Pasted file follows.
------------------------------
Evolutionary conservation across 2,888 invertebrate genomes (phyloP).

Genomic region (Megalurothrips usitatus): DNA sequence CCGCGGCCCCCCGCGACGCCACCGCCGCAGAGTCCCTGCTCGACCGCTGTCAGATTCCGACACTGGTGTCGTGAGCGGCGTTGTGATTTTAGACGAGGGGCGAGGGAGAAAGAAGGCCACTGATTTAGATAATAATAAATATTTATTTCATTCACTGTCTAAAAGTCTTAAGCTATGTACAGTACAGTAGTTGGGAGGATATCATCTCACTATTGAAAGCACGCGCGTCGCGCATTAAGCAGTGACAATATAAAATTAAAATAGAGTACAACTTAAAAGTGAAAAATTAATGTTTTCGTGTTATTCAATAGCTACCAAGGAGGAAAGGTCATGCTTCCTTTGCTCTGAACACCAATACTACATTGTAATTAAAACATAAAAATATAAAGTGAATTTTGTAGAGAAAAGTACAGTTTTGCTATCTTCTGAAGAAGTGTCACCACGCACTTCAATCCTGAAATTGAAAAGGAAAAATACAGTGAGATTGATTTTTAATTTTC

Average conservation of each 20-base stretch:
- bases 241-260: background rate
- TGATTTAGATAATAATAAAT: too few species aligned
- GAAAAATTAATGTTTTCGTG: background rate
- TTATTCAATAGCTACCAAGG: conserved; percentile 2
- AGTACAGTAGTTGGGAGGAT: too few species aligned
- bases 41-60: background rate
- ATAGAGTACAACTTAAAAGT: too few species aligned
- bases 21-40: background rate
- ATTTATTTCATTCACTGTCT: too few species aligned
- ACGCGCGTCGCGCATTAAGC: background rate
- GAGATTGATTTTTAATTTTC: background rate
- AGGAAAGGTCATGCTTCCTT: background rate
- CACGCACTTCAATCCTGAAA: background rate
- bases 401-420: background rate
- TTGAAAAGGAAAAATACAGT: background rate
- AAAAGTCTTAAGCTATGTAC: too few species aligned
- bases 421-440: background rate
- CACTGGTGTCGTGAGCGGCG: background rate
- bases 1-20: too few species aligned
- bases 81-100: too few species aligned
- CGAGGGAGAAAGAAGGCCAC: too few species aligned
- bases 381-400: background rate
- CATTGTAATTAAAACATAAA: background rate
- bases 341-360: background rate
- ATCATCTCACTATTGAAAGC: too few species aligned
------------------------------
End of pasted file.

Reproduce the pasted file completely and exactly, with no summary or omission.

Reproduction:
Evolutionary conservation across 2,888 invertebrate genomes (phyloP).

Genomic region (Megalurothrips usitatus): DNA sequence CCGCGGCCCCCCGCGACGCCACCGCCGCAGAGTCCCTGCTCGACCGCTGTCAGATTCCGACACTGGTGTCGTGAGCGGCGTTGTGATTTTAGACGAGGGGCGAGGGAGAAAGAAGGCCACTGATTTAGATAATAATAAATATTTATTTCATTCACTGTCTAAAAGTCTTAAGCTATGTACAGTACAGTAGTTGGGAGGATATCATCTCACTATTGAAAGCACGCGCGTCGCGCATTAAGCAGTGACAATATAAAATTAAAATAGAGTACAACTTAAAAGTGAAAAATTAATGTTTTCGTGTTATTCAATAGCTACCAAGGAGGAAAGGTCATGCTTCCTTTGCTCTGAACACCAATACTACATTGTAATTAAAACATAAAAATATAAAGTGAATTTTGTAGAGAAAAGTACAGTTTTGCTATCTTCTGAAGAAGTGTCACCACGCACTTCAATCCTGAAATTGAAAAGGAAAAATACAGTGAGATTGATTTTTAATTTTC

Average conservation of each 20-base stretch:
- bases 241-260: background rate
- TGATTTAGATAATAATAAAT: too few species aligned
- GAAAAATTAATGTTTTCGTG: background rate
- TTATTCAATAGCTACCAAGG: conserved; percentile 2
- AGTACAGTAGTTGGGAGGAT: too few species aligned
- bases 41-60: background rate
- ATAGAGTACAACTTAAAAGT: too few species aligned
- bases 21-40: background rate
- ATTTATTTCATTCACTGTCT: too few species aligned
- ACGCGCGTCGCGCATTAAGC: background rate
- GAGATTGATTTTTAATTTTC: background rate
- AGGAAAGGTCATGCTTCCTT: background rate
- CACGCACTTCAATCCTGAAA: background rate
- bases 401-420: background rate
- TTGAAAAGGAAAAATACAGT: background rate
- AAAAGTCTTAAGCTATGTAC: too few species aligned
- bases 421-440: background rate
- CACTGGTGTCGTGAGCGGCG: background rate
- bases 1-20: too few species aligned
- bases 81-100: too few species aligned
- CGAGGGAGAAAGAAGGCCAC: too few species aligned
- bases 381-400: background rate
- CATTGTAATTAAAACATAAA: background rate
- bases 341-360: background rate
- ATCATCTCACTATTGAAAGC: too few species aligned